The Biarri Point satellite, created by the United States, features Australian GPS technology developed by the University of New South Wales (UNSW) Sydney in partnership with the Defence Science and Technology Group.
Biarri is being carried to the ISS on an Orbital ATK/Cygnus OA-7 cargo craft launched by an Atlas V rocket, which departed early Wednesday, 19 April (AEST) from Cape Canaveral.
Minister for Defence Industry Christopher Pyne said the research and development mission will help support industry jobs around the nation and in universities.
"On its arrival, the crew of the ISS will load the Biarri satellite, along with other small satellites, into the launcher later to be deployed into their own orbits by early July," said Minister Pyne.
"After the satellites launch from the ISS, the Biarri satellite will be switched on and commence its mission of less than one year."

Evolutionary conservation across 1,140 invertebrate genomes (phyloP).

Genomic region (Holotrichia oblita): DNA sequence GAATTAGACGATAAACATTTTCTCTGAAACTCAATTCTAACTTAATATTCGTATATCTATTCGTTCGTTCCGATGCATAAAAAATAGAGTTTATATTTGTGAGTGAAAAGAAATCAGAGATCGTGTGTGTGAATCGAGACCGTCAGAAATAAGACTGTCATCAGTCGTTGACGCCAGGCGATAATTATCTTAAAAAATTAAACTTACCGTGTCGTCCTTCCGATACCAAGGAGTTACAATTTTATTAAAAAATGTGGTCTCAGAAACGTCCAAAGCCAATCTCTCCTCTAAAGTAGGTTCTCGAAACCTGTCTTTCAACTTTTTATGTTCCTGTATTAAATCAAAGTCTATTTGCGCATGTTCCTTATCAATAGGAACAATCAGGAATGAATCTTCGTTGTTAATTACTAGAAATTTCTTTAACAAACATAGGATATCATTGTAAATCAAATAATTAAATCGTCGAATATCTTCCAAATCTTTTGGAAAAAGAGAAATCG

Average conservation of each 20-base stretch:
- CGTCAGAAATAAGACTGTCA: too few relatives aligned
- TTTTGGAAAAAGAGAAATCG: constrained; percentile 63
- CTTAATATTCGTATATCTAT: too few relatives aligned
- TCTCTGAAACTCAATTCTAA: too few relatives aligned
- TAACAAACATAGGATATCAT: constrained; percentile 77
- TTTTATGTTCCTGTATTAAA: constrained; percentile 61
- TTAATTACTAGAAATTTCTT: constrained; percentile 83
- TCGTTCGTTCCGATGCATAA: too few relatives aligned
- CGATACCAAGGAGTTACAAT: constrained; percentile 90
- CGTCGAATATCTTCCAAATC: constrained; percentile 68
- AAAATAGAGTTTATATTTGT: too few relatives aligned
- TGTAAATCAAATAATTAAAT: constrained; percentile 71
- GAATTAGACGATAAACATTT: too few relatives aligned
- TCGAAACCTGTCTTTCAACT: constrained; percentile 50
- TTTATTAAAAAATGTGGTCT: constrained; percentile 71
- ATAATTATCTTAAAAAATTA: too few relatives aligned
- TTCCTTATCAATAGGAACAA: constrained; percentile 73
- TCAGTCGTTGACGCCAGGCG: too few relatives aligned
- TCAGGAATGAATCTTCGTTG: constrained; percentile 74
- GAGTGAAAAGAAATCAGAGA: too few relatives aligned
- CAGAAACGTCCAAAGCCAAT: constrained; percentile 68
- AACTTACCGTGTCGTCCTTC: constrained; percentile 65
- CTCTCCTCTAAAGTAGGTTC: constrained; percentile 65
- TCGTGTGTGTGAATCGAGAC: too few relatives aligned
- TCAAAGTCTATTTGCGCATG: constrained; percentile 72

Minister Pyne said Biarri, which carries a GPS technology payload developed by UNSW (Sydney) and integrated into the satellite by DST, will conduct a range of experiments involving Australian facilities such as Mount Stromlo Observatory in Canberra.
"The experiments are aimed at increasing our understanding of outer atmospheric effects on small satellites and improve our situation awareness of space," Minister Pyne said.
"The 2016 Defence White Paper highlights the importance of space-based systems for information gathering, communications, navigation and surveillance for all ADF and coalition operations.
"Advances in small low cost space platforms provide a unique opportunity to support Australian Defence Force capabilities and to rejuvenate Australian space research.”
Also on the same mission are the SuSAT satellite from the University of Adelaide and the University of South Australia, the UNSW-ECO satellite from UNSW and INSPIRE 2 from the University of Sydney, UNSW and Australian National University, all part of the multi-national, multi-university QB50 program.